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Golden Panthers will seek to poke holes in Central Florida’s strong defensive front

FIU expected its running game to be its best asset going into this season, and through the first two games that has proved to be true.

More than even the past three seasons, everything the Panthers do offensively flows from the ground.

UCF’s strength on defense is defending the run, and it brings a similar defense to the one that finished No. 16 in rush defense last year.

And so sets the key matchup that could decide Saturday’s game in Orlando.

The biggest drive in last year’s 17-10 win saw FIU march 85 yards to a field goal that put FIU up 17-7, gashing that UCF rush defense for four runs of more than 10 yards. FIU ran for 111 yards on 30 carries, a number swung by an 11-yard sack (colleges count sacks against the rush total while the NFL counts them against team passing yardage).

“They’re almost an oxymoron — they’re aggressive, but they’re very sound,” FIU offensive line coach Alex Mirabal said of UCF’s front seven. “They don’t let their aggression put them out of position. We’re going to have to be sound fundamentally against them being sound fundamentally.

“Different faces, different Jimmys and Joes, same concept.”

Same FIU offensive line, too, which is part of the reason FIU’s running backs and quarterbacks have run for 437 yards and five touchdowns on 93 carries — 4.7 per carry — in two games.

“Communication,” Mirabal said. “ ‘Five Men, One Mind’ is our motto. A higher level of physicalness. We concentrated in the offseason on short yardage and goal line. That was an issue for us last year. I think our mind-set is more determined to get those tough yards this year.”

Also, Mirabal said, “Our quarterback makes it nice because now defenses have to account for him.”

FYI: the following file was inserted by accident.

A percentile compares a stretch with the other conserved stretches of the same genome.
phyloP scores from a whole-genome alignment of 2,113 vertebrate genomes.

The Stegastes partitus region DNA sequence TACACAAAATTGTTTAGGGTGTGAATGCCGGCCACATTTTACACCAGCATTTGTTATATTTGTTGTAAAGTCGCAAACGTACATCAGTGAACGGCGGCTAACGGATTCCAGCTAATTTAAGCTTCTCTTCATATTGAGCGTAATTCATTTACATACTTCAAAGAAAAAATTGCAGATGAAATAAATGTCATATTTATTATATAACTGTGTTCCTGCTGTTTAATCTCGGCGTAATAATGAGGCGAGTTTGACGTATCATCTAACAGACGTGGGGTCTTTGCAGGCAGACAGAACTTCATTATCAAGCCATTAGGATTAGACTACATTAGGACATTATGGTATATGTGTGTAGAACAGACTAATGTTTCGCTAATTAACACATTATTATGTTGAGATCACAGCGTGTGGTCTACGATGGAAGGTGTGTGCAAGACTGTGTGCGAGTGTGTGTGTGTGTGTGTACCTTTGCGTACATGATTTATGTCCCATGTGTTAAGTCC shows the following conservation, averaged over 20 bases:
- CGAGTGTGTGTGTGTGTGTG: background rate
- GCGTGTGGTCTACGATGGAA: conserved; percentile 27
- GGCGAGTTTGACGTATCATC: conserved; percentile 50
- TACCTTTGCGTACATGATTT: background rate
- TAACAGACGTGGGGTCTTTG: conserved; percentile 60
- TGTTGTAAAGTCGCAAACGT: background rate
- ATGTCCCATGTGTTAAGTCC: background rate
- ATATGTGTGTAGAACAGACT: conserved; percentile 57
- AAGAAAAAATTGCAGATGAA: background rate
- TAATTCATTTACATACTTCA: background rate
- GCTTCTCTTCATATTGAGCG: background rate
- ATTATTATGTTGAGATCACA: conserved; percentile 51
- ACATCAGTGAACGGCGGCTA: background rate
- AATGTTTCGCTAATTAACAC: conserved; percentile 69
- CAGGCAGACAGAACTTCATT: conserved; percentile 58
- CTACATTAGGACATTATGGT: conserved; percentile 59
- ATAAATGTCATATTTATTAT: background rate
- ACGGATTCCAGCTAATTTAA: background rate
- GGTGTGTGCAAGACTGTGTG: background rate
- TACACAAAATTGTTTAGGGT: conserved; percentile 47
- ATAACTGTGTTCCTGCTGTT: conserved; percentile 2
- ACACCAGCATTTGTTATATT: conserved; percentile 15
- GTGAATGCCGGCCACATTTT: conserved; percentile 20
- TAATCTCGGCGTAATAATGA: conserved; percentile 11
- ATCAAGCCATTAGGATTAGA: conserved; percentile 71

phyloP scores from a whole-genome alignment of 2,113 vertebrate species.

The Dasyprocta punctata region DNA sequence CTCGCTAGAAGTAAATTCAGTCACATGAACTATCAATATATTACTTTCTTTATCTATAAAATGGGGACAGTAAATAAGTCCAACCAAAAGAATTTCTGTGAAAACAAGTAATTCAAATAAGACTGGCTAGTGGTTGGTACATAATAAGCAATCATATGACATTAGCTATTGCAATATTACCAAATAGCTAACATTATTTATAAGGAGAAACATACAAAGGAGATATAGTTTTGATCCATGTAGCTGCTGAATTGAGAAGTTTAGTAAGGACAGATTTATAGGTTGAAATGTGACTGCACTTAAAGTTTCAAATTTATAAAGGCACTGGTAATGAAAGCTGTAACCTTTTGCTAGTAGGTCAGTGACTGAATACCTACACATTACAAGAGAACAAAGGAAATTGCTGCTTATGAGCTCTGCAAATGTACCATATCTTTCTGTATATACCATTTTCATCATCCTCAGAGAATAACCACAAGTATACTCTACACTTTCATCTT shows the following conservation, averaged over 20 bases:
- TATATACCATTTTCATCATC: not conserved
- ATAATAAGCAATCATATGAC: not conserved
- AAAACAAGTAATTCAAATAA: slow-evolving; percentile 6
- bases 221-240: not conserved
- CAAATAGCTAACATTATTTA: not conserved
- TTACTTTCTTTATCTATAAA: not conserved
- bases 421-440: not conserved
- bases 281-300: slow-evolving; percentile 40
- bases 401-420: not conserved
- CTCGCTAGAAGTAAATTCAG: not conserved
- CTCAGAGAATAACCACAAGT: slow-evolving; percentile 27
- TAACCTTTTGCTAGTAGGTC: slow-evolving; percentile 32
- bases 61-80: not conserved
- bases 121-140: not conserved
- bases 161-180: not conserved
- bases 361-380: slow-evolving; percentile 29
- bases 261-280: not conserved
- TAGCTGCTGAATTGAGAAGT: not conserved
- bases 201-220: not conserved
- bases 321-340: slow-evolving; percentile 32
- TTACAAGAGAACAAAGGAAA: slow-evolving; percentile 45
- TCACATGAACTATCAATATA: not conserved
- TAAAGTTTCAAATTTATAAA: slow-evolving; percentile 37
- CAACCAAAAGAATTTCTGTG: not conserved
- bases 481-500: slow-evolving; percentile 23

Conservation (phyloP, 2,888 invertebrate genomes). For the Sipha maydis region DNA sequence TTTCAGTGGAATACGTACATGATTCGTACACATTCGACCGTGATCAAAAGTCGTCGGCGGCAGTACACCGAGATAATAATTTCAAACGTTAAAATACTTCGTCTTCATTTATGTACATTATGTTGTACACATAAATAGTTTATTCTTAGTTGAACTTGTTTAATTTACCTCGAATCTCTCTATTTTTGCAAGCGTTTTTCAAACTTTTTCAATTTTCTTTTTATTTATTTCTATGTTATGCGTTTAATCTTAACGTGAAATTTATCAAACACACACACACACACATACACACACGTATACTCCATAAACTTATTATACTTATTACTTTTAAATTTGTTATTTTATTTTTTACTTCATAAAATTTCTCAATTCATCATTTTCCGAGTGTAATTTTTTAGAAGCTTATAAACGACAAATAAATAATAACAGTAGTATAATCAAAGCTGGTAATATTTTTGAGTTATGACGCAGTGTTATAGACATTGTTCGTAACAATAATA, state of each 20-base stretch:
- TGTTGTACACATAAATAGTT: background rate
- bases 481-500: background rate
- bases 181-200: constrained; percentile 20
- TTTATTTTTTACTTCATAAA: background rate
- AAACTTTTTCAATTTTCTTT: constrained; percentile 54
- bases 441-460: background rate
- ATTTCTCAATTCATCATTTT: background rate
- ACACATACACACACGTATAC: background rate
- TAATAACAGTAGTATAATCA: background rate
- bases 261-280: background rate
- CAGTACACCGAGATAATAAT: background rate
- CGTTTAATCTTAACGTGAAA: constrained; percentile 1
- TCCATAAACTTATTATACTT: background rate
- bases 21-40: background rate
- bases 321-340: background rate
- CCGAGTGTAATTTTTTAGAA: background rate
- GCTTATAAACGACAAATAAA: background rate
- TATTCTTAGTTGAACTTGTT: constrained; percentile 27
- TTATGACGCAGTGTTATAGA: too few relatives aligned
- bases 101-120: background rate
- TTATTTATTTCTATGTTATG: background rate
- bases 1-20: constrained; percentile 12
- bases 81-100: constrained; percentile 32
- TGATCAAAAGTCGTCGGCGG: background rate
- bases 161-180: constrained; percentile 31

Akron didn’t early and redshirt sophomore quarterback Jake Medlock took care of the opening drive’s 73 yards himself on two carries, then finished with a school-record for quarterbacks with 141 yards on 23 carries. As a team, FIU ran for 232 yards on 50 carries, a total that includes a 23-yard bad snap fumble recovery.

FIU coach Mario Cristobal said senior left tackle Caylin Hauptmann played the best game of his career.

Although it would be inaccurate to compare FIU’s overall talent to Ohio State’s, Buckeyes quarterback Braxton Miller ran for 141 yards and three touchdowns on 27 carries last week against UCF. The Buckeyes from the Big Ten ground out 256 yards on 51 carries as a team.

If FIU has shown a weakness on the run, it’s sustaining early game dominance throughout.

“We have to get rid of that because the same thing happened against Duke,” FIU senior offensive right tackle Rupert Bryan said. “I’m not sure what’s going on.”

Mirabal thought Saturday it was a combination of near-miss execution and some canny coaching by Akron defensive coordinator Chuck Amato.

“A lot of those drives that didn’t get going in the right direction, it might’ve been just one guy breaking down,” he said. “On defense, you can have one guy doing it right, 10 guys doing it wrong and the ball still gets tackled.

“We just stayed with the process,” he continued. “The one thing we have is old eyes up front. There’s a lot of things they were throwing at us that even though we hadn’t seen it in practice during the week, we were able to make the proper adjustments for it.”

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